The BMW Z4 is more stylish cruiser than high-performance sports car, heavier and less athletic than the redesigned Porsche Boxster. It’s a rear-wheel-drive roadster with retractable hardtop roof: quick, pleasant and civilized. It’s built for looks and comfort as much as speed. With its hottest engine it can do zero to sixty in 4.8 seconds, which is very quick by anyone’s stopwatch.
The Z4 competes with the Boxster, Corvette, Jaguar F-Type, and Mercedes SLK. The Z4 was redesigned for 2009 and received significant changes for 2012, but there haven’t been many updates since then.
The standard engine is a 240-horsepower, 2.0-liter turbocharged four-cylinder, in the Z4 sDrive28i model. Next step up is the Z4 sDrive35i with its 300-horsepower, 3.0-liter turbocharged inline-6. Then there’s the Z4 sDrive35is with a 335-horsepower version of that engine, and M Sport suspension tuning for tighter firmer handling.
The base 28i comes with either a 6-speed manual gearbox or 8-speed automatic, while the six-cylinder models come with a 7-speed DCT, or dual clutch transmission.
Driving Dynamics Control is standard, with Comfort, Sport, and Sport+ modes. The dynamic stability control combines traction control, brake fade compensation, start-off assist, brake drying, and brake stand-by features.
The weight of the Z4 hits fuel mileage, although the 28i rates a decent 22/34 miles per gallon City/Highway, for 26 mpg Combined. The 35is, with 95 more horsepower, sucks gas, rating just 20 mpg Combined.
Options BMW Online Portal, real-time traffic information, smartphone BMW apps that enable MOG, Pandora, Aupeo, or Stitcher music streaming and read Twitter and Facebook posts aloud to you. Navigation, satellite radio, and heated seats are optional.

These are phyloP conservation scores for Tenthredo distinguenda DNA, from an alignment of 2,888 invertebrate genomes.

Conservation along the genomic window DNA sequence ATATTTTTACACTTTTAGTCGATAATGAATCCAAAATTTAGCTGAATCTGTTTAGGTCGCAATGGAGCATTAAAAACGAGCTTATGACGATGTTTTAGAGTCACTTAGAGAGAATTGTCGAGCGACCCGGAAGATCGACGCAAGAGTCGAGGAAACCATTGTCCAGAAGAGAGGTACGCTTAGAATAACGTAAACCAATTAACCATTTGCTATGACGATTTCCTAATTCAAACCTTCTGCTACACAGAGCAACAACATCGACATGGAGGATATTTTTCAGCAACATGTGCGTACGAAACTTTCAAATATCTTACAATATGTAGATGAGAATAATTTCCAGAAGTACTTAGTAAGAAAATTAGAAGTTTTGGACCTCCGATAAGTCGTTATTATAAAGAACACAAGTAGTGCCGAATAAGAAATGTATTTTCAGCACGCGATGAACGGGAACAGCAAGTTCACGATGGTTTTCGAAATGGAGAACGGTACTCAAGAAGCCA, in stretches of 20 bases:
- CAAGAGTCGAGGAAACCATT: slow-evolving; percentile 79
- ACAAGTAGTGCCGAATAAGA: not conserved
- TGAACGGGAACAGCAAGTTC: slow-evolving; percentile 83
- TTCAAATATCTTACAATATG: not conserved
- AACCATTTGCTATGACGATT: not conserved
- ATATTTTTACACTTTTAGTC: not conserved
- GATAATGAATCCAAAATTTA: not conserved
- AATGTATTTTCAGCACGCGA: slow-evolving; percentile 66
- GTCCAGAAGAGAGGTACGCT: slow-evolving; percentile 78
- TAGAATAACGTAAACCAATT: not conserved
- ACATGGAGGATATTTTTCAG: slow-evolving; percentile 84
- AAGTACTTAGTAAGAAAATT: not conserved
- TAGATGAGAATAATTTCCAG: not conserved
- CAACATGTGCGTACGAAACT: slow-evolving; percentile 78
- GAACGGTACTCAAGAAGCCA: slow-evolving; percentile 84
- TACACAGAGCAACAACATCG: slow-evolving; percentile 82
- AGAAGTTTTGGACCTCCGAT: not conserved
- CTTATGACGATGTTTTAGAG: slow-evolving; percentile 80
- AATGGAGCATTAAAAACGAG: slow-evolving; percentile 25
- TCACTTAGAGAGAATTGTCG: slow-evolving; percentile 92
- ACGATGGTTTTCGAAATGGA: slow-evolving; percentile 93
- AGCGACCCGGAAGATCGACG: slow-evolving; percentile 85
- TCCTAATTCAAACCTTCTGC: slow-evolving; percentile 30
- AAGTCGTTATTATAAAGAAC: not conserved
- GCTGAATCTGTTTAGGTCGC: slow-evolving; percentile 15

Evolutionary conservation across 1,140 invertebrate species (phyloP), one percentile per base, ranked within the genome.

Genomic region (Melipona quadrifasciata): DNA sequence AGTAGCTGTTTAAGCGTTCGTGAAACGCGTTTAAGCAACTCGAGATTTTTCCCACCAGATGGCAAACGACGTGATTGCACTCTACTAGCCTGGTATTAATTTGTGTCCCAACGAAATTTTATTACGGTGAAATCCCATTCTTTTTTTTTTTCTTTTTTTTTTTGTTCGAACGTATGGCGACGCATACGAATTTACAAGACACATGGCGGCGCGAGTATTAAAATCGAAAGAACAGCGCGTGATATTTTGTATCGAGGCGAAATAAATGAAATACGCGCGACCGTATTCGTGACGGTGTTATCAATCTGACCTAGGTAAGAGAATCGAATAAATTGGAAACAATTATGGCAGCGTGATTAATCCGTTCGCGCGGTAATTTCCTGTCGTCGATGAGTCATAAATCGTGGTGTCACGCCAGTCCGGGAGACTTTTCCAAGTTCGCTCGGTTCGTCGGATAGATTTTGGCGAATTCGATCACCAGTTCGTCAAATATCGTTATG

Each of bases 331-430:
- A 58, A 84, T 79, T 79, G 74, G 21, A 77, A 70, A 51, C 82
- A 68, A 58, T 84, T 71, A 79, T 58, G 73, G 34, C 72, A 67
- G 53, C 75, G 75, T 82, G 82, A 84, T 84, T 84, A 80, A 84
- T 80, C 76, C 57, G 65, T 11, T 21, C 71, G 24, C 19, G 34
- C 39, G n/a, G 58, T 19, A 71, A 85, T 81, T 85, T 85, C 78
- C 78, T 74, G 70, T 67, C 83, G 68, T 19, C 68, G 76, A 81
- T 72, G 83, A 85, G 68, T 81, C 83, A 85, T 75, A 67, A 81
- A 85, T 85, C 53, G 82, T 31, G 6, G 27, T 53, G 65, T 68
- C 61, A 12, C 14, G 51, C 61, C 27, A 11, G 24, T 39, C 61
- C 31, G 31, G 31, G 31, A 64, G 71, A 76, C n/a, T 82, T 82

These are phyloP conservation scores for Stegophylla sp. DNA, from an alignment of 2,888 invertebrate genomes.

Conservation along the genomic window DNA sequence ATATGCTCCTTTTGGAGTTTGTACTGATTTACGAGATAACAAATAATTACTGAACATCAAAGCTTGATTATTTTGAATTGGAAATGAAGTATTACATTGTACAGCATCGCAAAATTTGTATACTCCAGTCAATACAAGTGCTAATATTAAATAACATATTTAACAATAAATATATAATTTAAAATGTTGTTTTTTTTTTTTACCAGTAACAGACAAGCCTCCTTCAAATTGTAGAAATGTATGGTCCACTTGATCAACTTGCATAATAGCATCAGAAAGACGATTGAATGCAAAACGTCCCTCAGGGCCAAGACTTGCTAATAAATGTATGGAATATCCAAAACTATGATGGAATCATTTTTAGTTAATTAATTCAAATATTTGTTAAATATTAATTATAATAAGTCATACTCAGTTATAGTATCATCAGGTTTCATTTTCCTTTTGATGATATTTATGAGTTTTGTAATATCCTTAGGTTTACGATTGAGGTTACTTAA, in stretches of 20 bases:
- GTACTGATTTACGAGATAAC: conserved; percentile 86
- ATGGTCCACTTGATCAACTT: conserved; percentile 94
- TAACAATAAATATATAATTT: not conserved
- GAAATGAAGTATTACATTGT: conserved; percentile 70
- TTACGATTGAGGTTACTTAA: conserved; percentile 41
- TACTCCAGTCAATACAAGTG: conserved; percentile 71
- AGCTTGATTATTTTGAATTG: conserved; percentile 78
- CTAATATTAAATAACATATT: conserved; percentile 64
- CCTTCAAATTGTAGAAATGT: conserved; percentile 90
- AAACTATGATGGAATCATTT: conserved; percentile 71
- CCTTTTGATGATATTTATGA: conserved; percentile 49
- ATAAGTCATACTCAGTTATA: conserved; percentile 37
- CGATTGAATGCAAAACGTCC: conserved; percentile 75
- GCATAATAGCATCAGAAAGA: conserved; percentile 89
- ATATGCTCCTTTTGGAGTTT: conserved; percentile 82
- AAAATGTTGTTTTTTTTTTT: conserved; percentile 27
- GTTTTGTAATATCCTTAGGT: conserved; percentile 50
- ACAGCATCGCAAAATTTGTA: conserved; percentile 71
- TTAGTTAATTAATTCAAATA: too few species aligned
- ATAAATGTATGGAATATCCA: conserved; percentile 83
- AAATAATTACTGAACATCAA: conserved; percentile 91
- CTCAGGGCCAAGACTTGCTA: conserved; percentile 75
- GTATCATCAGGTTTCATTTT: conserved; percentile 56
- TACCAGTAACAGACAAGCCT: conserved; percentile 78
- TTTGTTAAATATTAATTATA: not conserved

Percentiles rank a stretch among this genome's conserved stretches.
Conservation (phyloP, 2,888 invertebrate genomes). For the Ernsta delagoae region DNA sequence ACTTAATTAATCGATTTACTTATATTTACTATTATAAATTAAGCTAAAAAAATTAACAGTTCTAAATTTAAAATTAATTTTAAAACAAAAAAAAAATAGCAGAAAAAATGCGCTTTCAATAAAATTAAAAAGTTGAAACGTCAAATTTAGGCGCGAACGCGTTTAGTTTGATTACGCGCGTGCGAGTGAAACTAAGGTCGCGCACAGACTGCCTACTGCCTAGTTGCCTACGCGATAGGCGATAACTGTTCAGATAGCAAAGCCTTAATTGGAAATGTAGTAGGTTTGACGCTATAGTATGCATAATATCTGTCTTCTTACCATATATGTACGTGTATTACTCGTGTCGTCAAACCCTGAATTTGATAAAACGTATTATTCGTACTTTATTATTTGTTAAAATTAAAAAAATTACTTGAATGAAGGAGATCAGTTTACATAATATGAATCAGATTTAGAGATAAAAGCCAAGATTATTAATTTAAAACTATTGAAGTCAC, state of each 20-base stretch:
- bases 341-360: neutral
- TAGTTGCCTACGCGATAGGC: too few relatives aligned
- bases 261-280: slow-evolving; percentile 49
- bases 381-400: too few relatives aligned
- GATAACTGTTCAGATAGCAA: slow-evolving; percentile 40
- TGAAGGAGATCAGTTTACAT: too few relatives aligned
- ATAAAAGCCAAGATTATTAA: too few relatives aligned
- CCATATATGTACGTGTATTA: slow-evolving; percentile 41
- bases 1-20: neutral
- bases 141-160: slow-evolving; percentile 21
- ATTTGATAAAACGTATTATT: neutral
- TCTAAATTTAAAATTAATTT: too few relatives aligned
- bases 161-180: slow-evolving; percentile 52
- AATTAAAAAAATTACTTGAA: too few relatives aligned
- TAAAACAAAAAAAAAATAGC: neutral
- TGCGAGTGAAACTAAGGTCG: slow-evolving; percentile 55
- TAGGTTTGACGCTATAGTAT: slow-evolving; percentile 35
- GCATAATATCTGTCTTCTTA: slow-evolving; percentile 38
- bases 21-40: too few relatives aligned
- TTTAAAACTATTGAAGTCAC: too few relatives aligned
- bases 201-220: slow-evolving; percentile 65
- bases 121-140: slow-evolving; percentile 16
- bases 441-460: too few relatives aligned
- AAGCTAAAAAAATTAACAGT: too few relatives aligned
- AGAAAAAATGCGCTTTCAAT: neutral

With its long, long hood and short tail, the Z4’s shape might be called classic. Converging arcs, smooth swells, and raised character lines blend to make it a striking design.
The cabin is sophisticated and upscale, with high quality trim, although the supportive sporty seats are synthetic leather, not the real stuff. The centerstack is somewhat cluttered, but the iDrive control is clean enough.
As with any two-seat roadster, there’s not exactly room to spare inside.
The retractable hardtop tucks away neatly, and is so well insulated that the Z4 is nearly as quiet as a coupe inside.
The suspension is designed and tuned to be smooth, so the ride is comfortable. It’s a bit soft for the track, although the cornering is stable and fairly well balanced.
If you want sportier handling, there is the M Sport Package (standard on the sDrive35is). It makes the cornering confident, quick, and direct, as the adaptive dampers do much of the work for you. This package includes 18-inch alloy wheels with grippy run-flat tires, which make the ride less comfortable. But it’s all a tradeoff, you just have to decide what you want most.
In the sDrive28is, the standard 6-speed manual gearbox is slick and easy, great for those who like to shift. The available 8-speed automatic is quick and smooth, although it steals some spirit from the car.
The sDrive35i and 35is come with a paddle-shifting 7-speed dual-clutch transmission that is the best of both worlds. It’s quick, but can’t match the racy crispness of the Porsche Boxster’s dual clutch.
The BMW Z4 is a stylish sports car, more about good looks than high performance. The available 335-horsepower engine delivers strong performance, but the Z4 is no Porsche. Now seven years old, this is a dated product.